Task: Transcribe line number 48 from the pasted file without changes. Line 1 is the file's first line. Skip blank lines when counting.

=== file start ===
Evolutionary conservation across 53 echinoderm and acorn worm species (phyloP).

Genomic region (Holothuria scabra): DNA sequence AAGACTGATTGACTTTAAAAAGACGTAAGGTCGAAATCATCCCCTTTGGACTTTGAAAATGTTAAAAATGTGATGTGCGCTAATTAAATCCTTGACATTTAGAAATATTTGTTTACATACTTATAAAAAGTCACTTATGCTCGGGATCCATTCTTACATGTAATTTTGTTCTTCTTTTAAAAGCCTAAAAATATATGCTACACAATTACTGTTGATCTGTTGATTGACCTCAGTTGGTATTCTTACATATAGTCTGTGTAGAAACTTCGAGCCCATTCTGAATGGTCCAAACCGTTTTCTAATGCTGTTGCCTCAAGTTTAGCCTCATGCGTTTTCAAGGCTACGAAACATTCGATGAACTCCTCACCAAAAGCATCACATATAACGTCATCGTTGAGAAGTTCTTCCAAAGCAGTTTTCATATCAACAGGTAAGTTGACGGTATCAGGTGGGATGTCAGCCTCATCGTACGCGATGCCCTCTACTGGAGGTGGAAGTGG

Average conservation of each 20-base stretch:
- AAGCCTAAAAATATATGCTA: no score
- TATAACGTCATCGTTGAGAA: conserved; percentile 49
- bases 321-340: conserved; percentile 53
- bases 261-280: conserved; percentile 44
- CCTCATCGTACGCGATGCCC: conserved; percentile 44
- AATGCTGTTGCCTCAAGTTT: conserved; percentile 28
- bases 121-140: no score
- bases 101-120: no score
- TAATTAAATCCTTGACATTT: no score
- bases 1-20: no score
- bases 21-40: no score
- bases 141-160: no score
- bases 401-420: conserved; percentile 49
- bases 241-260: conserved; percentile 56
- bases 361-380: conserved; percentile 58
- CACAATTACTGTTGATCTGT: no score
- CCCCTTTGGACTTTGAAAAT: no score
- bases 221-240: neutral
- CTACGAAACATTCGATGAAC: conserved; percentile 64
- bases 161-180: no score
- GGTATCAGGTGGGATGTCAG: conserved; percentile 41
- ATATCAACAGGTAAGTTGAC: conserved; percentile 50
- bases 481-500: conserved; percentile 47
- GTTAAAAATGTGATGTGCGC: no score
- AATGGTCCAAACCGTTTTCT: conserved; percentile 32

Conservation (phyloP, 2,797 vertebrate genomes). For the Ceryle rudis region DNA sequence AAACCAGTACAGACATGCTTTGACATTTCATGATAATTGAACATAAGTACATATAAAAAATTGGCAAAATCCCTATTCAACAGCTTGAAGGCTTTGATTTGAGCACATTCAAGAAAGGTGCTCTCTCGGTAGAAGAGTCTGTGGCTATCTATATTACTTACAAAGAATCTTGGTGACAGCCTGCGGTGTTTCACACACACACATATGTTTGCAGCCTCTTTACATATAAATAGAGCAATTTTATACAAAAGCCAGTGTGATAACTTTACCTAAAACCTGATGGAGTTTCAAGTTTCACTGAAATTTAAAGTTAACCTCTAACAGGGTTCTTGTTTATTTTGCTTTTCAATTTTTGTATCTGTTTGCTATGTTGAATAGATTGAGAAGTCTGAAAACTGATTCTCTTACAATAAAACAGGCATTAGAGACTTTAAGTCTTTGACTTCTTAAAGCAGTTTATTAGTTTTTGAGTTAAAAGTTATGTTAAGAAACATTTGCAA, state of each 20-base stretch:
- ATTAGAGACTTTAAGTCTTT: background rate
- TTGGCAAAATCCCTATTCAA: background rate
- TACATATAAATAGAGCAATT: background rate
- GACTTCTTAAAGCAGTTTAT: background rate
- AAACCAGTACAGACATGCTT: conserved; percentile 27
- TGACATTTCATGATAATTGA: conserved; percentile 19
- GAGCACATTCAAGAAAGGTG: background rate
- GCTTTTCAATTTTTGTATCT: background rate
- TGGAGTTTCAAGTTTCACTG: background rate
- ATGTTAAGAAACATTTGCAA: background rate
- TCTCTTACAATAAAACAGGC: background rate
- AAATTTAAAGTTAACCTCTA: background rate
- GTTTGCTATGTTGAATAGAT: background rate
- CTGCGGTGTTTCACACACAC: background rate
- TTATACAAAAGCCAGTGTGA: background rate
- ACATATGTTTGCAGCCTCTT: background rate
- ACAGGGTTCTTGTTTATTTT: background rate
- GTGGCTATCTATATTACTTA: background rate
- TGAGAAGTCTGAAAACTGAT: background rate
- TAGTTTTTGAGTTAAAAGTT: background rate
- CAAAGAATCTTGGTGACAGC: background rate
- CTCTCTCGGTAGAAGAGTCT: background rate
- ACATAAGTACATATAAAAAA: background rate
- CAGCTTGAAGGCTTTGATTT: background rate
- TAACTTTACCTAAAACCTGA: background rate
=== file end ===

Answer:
- TGAGAAGTCTGAAAACTGAT: background rate